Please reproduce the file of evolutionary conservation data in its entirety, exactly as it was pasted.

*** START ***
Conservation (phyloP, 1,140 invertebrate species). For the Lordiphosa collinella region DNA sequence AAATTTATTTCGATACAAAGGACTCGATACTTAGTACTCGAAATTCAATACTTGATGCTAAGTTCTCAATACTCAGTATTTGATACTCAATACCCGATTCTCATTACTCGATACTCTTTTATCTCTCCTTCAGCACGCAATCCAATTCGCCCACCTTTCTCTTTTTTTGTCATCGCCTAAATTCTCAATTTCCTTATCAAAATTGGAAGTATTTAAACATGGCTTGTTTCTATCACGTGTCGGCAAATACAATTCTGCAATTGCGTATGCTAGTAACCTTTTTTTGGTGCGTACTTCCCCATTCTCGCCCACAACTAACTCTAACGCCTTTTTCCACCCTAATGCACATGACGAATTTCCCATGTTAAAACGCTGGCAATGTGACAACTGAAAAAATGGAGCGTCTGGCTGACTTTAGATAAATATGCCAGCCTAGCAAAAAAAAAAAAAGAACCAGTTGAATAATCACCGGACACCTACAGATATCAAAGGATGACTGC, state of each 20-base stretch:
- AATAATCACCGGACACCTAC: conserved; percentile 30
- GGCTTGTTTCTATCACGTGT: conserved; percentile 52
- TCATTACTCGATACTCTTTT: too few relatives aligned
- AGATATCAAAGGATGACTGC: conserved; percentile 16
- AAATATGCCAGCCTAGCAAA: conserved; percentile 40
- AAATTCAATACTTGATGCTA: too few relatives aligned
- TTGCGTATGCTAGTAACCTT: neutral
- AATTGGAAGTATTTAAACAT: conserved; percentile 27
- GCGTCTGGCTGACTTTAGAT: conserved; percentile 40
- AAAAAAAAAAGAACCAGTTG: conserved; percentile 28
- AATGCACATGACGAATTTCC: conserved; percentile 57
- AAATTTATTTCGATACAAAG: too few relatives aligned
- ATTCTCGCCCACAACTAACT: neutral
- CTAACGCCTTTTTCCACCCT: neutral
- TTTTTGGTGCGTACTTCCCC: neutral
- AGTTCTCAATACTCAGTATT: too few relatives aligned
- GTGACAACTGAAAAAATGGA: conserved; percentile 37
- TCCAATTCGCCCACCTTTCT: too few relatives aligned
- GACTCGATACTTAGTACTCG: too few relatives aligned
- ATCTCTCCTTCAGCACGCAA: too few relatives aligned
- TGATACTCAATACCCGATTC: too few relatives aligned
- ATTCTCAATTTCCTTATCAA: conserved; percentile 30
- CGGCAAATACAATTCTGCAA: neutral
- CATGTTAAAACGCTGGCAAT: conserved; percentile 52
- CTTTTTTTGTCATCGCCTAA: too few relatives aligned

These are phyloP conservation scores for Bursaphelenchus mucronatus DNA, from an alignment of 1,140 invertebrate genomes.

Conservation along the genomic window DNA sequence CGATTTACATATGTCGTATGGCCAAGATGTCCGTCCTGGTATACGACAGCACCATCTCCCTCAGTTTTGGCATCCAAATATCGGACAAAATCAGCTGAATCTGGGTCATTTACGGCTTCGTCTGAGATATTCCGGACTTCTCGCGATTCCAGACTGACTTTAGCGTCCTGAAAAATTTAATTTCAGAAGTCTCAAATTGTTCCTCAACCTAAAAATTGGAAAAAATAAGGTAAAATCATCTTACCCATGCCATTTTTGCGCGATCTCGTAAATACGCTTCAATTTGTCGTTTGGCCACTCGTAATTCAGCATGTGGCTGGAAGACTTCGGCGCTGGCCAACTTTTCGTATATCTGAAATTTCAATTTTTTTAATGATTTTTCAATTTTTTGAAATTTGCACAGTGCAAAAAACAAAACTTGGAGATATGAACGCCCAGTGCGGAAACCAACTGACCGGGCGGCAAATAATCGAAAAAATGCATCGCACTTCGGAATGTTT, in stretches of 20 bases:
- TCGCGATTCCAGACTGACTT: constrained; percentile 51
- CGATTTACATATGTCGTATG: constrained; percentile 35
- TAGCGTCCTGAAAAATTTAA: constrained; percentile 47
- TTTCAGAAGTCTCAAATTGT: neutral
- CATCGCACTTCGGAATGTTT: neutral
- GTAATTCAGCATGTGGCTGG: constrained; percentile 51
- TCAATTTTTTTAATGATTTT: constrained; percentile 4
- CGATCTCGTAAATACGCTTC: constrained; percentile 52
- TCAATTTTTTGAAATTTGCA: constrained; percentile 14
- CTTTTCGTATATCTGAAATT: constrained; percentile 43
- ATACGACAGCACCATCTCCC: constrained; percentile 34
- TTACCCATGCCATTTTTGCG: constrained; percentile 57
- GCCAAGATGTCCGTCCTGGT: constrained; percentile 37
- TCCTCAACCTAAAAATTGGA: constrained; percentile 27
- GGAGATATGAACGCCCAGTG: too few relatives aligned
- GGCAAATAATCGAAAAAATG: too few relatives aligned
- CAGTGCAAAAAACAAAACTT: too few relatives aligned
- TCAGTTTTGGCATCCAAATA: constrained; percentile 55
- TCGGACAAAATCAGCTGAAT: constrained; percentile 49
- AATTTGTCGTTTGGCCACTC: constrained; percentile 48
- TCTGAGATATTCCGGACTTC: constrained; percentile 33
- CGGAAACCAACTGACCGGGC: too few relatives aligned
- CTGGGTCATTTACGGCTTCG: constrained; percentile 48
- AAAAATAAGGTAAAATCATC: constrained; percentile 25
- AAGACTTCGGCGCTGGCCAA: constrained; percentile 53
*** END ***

Conservation (phyloP, 1,140 invertebrate species). For the Lordiphosa collinella region DNA sequence AAATTTATTTCGATACAAAGGACTCGATACTTAGTACTCGAAATTCAATACTTGATGCTAAGTTCTCAATACTCAGTATTTGATACTCAATACCCGATTCTCATTACTCGATACTCTTTTATCTCTCCTTCAGCACGCAATCCAATTCGCCCACCTTTCTCTTTTTTTGTCATCGCCTAAATTCTCAATTTCCTTATCAAAATTGGAAGTATTTAAACATGGCTTGTTTCTATCACGTGTCGGCAAATACAATTCTGCAATTGCGTATGCTAGTAACCTTTTTTTGGTGCGTACTTCCCCATTCTCGCCCACAACTAACTCTAACGCCTTTTTCCACCCTAATGCACATGACGAATTTCCCATGTTAAAACGCTGGCAATGTGACAACTGAAAAAATGGAGCGTCTGGCTGACTTTAGATAAATATGCCAGCCTAGCAAAAAAAAAAAAAGAACCAGTTGAATAATCACCGGACACCTACAGATATCAAAGGATGACTGC, state of each 20-base stretch:
- AATAATCACCGGACACCTAC: conserved; percentile 30
- GGCTTGTTTCTATCACGTGT: conserved; percentile 52
- TCATTACTCGATACTCTTTT: too few relatives aligned
- AGATATCAAAGGATGACTGC: conserved; percentile 16
- AAATATGCCAGCCTAGCAAA: conserved; percentile 40
- AAATTCAATACTTGATGCTA: too few relatives aligned
- TTGCGTATGCTAGTAACCTT: neutral
- AATTGGAAGTATTTAAACAT: conserved; percentile 27
- GCGTCTGGCTGACTTTAGAT: conserved; percentile 40
- AAAAAAAAAAGAACCAGTTG: conserved; percentile 28
- AATGCACATGACGAATTTCC: conserved; percentile 57
- AAATTTATTTCGATACAAAG: too few relatives aligned
- ATTCTCGCCCACAACTAACT: neutral
- CTAACGCCTTTTTCCACCCT: neutral
- TTTTTGGTGCGTACTTCCCC: neutral
- AGTTCTCAATACTCAGTATT: too few relatives aligned
- GTGACAACTGAAAAAATGGA: conserved; percentile 37
- TCCAATTCGCCCACCTTTCT: too few relatives aligned
- GACTCGATACTTAGTACTCG: too few relatives aligned
- ATCTCTCCTTCAGCACGCAA: too few relatives aligned
- TGATACTCAATACCCGATTC: too few relatives aligned
- ATTCTCAATTTCCTTATCAA: conserved; percentile 30
- CGGCAAATACAATTCTGCAA: neutral
- CATGTTAAAACGCTGGCAAT: conserved; percentile 52
- CTTTTTTTGTCATCGCCTAA: too few relatives aligned

These are phyloP conservation scores for Bursaphelenchus mucronatus DNA, from an alignment of 1,140 invertebrate genomes.

Conservation along the genomic window DNA sequence CGATTTACATATGTCGTATGGCCAAGATGTCCGTCCTGGTATACGACAGCACCATCTCCCTCAGTTTTGGCATCCAAATATCGGACAAAATCAGCTGAATCTGGGTCATTTACGGCTTCGTCTGAGATATTCCGGACTTCTCGCGATTCCAGACTGACTTTAGCGTCCTGAAAAATTTAATTTCAGAAGTCTCAAATTGTTCCTCAACCTAAAAATTGGAAAAAATAAGGTAAAATCATCTTACCCATGCCATTTTTGCGCGATCTCGTAAATACGCTTCAATTTGTCGTTTGGCCACTCGTAATTCAGCATGTGGCTGGAAGACTTCGGCGCTGGCCAACTTTTCGTATATCTGAAATTTCAATTTTTTTAATGATTTTTCAATTTTTTGAAATTTGCACAGTGCAAAAAACAAAACTTGGAGATATGAACGCCCAGTGCGGAAACCAACTGACCGGGCGGCAAATAATCGAAAAAATGCATCGCACTTCGGAATGTTT, in stretches of 20 bases:
- TCGCGATTCCAGACTGACTT: constrained; percentile 51
- CGATTTACATATGTCGTATG: constrained; percentile 35
- TAGCGTCCTGAAAAATTTAA: constrained; percentile 47
- TTTCAGAAGTCTCAAATTGT: neutral
- CATCGCACTTCGGAATGTTT: neutral
- GTAATTCAGCATGTGGCTGG: constrained; percentile 51
- TCAATTTTTTTAATGATTTT: constrained; percentile 4
- CGATCTCGTAAATACGCTTC: constrained; percentile 52
- TCAATTTTTTGAAATTTGCA: constrained; percentile 14
- CTTTTCGTATATCTGAAATT: constrained; percentile 43
- ATACGACAGCACCATCTCCC: constrained; percentile 34
- TTACCCATGCCATTTTTGCG: constrained; percentile 57
- GCCAAGATGTCCGTCCTGGT: constrained; percentile 37
- TCCTCAACCTAAAAATTGGA: constrained; percentile 27
- GGAGATATGAACGCCCAGTG: too few relatives aligned
- GGCAAATAATCGAAAAAATG: too few relatives aligned
- CAGTGCAAAAAACAAAACTT: too few relatives aligned
- TCAGTTTTGGCATCCAAATA: constrained; percentile 55
- TCGGACAAAATCAGCTGAAT: constrained; percentile 49
- AATTTGTCGTTTGGCCACTC: constrained; percentile 48
- TCTGAGATATTCCGGACTTC: constrained; percentile 33
- CGGAAACCAACTGACCGGGC: too few relatives aligned
- CTGGGTCATTTACGGCTTCG: constrained; percentile 48
- AAAAATAAGGTAAAATCATC: constrained; percentile 25
- AAGACTTCGGCGCTGGCCAA: constrained; percentile 53